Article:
In the first of this two-part series, Lori Watson, Ph.D., professor of philosophy and chair of the Department of Philosophy at University of San Diego, provides insight into “A Concise Introduction to Logic, 13th Edition” by Patrick J. Hurley, co-authored by Watson. As you begin using this text in your course, utilize Watson’s best practices in your own classroom.

Arguments are Everywhere!

When teaching Chapter One, I find it really helps to have students look for arguments in the news media or blogs that they frequent—an assignment asking them to locate an argument on a topic they’re interested in and outline its premises and conclusion—is an effective early assignment. Students start to see arguments everywhere. They’ll often excitedly report to me they discovered an argument—given in another class or as reported in the news—was flawed in some particular way as we work through Chapter One.

As a second iteration of this assignment, I like to ask students to develop a short argument to support some conclusion they believe to be true. Again, this ties the material to their individual interests. It also helps them distinguish between validity and soundness—something many students find challenging.

Every semester I tell my students the following before their first in-class quiz: the final question of the quiz will ask you to define a valid and sound argument and ask you to give an example of an argument that is both valid and sound. I then tell them I’ve asked this question on the first quiz every semester I have taught logic over the last 15 years—and yet, I’ve never had a class where 100% of the students correctly answer the question, despite telling them in advance the question will be on the quiz. I challenge the class as a whole to be the first class in which every student gets this question correct—that challenge has never been met.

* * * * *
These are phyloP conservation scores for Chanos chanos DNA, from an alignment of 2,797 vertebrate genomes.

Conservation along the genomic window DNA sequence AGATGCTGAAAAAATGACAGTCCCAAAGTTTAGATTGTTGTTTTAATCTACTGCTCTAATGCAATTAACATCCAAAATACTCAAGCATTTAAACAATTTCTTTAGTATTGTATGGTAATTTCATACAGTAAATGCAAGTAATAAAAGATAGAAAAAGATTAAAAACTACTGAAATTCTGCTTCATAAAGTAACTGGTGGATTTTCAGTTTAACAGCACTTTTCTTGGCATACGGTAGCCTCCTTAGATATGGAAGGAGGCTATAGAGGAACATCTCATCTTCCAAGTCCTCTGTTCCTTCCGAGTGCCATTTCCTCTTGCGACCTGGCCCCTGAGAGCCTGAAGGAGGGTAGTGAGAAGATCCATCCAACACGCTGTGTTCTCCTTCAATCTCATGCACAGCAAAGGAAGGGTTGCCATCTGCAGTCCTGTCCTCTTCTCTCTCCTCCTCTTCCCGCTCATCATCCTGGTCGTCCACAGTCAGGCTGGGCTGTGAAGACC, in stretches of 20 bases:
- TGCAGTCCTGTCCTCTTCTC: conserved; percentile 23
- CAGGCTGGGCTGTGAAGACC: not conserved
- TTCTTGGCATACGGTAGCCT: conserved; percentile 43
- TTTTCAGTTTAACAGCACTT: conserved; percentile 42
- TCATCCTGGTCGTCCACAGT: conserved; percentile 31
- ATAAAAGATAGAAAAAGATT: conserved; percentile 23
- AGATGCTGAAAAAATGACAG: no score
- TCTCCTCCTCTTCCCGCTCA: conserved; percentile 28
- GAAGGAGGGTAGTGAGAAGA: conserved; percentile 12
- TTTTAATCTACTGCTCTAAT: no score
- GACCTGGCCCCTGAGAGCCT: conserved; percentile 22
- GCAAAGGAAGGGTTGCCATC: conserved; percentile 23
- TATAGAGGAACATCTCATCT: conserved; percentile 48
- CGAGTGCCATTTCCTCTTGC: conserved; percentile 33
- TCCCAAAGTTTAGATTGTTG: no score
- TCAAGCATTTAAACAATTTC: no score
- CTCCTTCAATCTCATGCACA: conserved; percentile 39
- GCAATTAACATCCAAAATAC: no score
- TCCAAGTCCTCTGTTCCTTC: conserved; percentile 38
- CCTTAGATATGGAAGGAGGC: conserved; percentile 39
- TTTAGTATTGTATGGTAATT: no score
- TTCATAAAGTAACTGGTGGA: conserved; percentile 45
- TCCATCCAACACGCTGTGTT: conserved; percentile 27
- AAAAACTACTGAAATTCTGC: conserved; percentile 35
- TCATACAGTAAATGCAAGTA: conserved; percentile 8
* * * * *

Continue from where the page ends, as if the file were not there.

Students typically err in one of three ways: 1) They give an incomplete definition of a valid and sound argument—either only defining validity or giving a definition that emphasizes true premises without also emphasizing the relationship between the premises and conclusion; 2) They give an example of a valid but unsound argument; and 3) They give an “argument” consisting of three true sentences but the “argument” isn’t valid.

I’ve found that the second iteration of the assignment concerning arguments, as detailed above, has brought the class as a whole much closer to that 100% goal.

Watch the video, Unlock the Door to Learning with MindTap for Logic

Move ahead to read Strategy Two in the second of this two-part blog series.